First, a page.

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Non-‘Uniform’ Apparel Makes ID’ing Hospital Personnel Difficult

Bruce Beggs |

WILMINGTON, Mass. — When it comes to identifying hospital personnel, the medical community could take a basic apparel lesson from the classic cowboy movies in which the good guys wore white hats and the bad guys black.
In contrast, given the rainbow of colors, clothing styles, and fabric patterns many doctors and nurses wear today, patients and visitors can often have trouble telling the difference between the professional and support staffs—which could cause a delay in the delivery of necessary emergency medical attention.
It’s for this reason that the Miami Valley Hospital in Dayton, Ohio, recently began requiring its nurses to wear navy and white uniforms and other hospital workers to wear teal or sandstone scrubs. According to the director of the hospital’s Center of Nursing Excellence, the new uniform policy gives nurses and their colleagues an immediate visual cue in emergency situations.
“Many of our healthcare facilities have evolved to a point where uniform programs are not ‘uniform,’” says Adam Soreff, a spokesman for UniFirst Corp., which provides work apparel to a wide range of industries throughout North America.
“When adopted in a systematic, consistent manner, uniforms not only help to identify specific group members and improve overall communications among hospital staff, patients and visitors, they help create a strong, team-like feeling that contributes to achieving organizational goals.”
Recognizing the inherent identification attributes of uniforms caught the attention of the Cleveland Clinic in 2005, when it mandated that all doctors and nurses wear white uniforms so that patients could more easily identify them, and the medical staff would project a more “professional” appearance.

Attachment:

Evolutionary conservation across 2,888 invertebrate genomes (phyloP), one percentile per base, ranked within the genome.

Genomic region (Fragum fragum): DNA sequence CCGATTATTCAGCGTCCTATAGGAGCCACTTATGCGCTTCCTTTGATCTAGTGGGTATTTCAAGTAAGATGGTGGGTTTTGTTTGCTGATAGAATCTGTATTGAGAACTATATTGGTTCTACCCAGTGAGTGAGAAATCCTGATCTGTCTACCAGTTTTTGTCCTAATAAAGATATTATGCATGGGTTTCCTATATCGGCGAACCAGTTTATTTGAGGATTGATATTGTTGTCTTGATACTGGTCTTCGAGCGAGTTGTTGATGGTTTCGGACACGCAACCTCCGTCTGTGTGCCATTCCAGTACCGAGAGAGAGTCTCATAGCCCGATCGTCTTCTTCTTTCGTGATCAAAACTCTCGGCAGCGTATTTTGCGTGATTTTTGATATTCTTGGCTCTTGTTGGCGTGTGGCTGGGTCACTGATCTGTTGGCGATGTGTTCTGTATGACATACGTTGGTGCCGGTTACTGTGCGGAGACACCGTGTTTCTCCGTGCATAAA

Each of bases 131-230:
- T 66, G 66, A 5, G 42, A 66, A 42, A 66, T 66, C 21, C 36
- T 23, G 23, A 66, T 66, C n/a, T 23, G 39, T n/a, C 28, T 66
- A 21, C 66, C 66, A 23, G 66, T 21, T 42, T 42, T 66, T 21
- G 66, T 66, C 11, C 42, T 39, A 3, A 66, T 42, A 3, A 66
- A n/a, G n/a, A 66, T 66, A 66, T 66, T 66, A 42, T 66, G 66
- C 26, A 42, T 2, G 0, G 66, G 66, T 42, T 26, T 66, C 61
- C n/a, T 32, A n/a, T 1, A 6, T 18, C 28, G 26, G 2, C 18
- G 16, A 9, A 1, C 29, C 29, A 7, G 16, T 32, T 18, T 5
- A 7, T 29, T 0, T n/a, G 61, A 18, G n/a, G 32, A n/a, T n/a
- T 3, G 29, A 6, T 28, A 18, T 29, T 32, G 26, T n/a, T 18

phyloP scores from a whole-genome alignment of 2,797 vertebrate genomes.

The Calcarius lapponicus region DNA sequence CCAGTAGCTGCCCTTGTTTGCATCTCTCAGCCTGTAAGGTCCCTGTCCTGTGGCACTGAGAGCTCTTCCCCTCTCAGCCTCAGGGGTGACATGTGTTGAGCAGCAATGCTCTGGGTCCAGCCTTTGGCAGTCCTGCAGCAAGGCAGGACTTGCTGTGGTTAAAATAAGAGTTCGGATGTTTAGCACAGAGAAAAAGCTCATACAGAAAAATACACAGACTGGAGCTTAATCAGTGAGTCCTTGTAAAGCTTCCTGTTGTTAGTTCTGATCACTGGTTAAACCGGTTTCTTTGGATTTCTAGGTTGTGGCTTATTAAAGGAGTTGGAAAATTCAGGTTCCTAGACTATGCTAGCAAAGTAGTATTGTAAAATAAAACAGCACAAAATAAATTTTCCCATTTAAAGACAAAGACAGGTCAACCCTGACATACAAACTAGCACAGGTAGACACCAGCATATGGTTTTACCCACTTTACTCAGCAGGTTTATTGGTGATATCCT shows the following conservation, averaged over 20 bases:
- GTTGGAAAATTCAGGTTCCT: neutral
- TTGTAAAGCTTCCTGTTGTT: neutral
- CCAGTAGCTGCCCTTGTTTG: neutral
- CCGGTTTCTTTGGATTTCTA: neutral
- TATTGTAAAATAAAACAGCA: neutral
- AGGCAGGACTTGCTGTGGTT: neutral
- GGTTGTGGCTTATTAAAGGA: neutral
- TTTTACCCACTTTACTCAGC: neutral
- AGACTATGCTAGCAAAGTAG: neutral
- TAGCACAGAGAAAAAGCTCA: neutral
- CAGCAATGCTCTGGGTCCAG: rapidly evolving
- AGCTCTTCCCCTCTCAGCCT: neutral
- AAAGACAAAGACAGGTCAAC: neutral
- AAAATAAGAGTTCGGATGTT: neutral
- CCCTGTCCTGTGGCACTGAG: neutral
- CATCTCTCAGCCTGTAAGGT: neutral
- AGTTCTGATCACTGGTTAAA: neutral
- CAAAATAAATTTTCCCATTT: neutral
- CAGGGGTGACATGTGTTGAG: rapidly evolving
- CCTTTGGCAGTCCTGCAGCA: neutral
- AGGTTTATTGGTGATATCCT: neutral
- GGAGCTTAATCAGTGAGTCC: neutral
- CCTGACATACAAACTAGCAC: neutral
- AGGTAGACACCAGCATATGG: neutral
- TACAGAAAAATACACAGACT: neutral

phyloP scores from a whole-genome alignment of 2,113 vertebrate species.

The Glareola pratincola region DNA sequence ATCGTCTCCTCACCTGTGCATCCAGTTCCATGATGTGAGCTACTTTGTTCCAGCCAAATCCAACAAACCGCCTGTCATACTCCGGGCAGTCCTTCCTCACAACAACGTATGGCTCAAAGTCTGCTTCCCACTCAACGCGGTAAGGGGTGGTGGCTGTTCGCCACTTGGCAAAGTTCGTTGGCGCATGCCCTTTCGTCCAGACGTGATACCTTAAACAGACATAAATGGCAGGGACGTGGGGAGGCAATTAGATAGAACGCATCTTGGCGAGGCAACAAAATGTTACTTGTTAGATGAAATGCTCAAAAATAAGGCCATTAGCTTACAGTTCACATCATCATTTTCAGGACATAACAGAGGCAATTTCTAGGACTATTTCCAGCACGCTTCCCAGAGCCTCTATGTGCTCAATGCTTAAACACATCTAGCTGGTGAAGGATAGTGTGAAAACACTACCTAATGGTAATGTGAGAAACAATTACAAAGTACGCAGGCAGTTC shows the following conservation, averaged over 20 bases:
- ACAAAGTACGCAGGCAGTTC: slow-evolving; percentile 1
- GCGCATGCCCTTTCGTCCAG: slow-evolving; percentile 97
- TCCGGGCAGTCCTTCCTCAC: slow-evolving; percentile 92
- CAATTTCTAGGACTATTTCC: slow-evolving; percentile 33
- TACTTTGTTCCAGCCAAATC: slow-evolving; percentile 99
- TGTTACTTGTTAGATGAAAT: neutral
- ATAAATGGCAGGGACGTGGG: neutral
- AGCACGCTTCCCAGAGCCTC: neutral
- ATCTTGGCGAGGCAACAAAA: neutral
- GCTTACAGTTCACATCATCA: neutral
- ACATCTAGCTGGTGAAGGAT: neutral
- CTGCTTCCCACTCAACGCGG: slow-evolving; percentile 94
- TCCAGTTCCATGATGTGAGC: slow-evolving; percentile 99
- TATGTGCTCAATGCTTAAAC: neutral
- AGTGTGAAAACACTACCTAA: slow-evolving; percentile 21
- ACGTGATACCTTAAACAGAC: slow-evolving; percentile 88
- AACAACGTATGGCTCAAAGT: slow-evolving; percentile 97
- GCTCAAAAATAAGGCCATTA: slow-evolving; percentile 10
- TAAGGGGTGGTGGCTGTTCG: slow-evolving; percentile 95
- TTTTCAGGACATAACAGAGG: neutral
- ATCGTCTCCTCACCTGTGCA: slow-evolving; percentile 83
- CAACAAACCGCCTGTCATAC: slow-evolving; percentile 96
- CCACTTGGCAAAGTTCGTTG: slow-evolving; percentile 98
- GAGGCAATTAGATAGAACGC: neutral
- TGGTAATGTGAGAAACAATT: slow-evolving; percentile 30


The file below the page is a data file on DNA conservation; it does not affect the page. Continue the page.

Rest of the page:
A similar experiment is being contemplated in the United Kingdom where the Royal College of Nursing is investigating if a single “national” uniform should be adopted for medical personnel as a means to eliminate identity confusion.
According to Soreff, standardization of apparel does not equate with bland appearances. “There’s plenty of room within standardized dress codes and managed uniform programs for unique customization by taking advantage of advanced personalization options, accessories, fabric shades and patterns.”
An equally important factor is wearer comfort, he says. “By selecting the proper styling and fabrics, an organization can help ensure their employees—particularly those who tend to work long hours like medical staffs—are not distracted by their clothing and, instead, remain firmly focused on their tasks so they can fulfill organizational goals.”
 

About the author

Bruce Beggs

American Trade Magazines LLC

Editorial Director, American Trade Magazines LLC

Bruce Beggs is editorial director of American Trade Magazines LLC, including American Coin-Op, American Drycleaner and American Laundry News. He was the editor of American Laundry News from November 1999 to May 2011. Beggs has worked as a newspaper reporter/editor and magazine editor since graduating from Kansas State University in 1986 with a bachelor’s degree in journalism and mass communications. He and his wife, Sandy, have two children.

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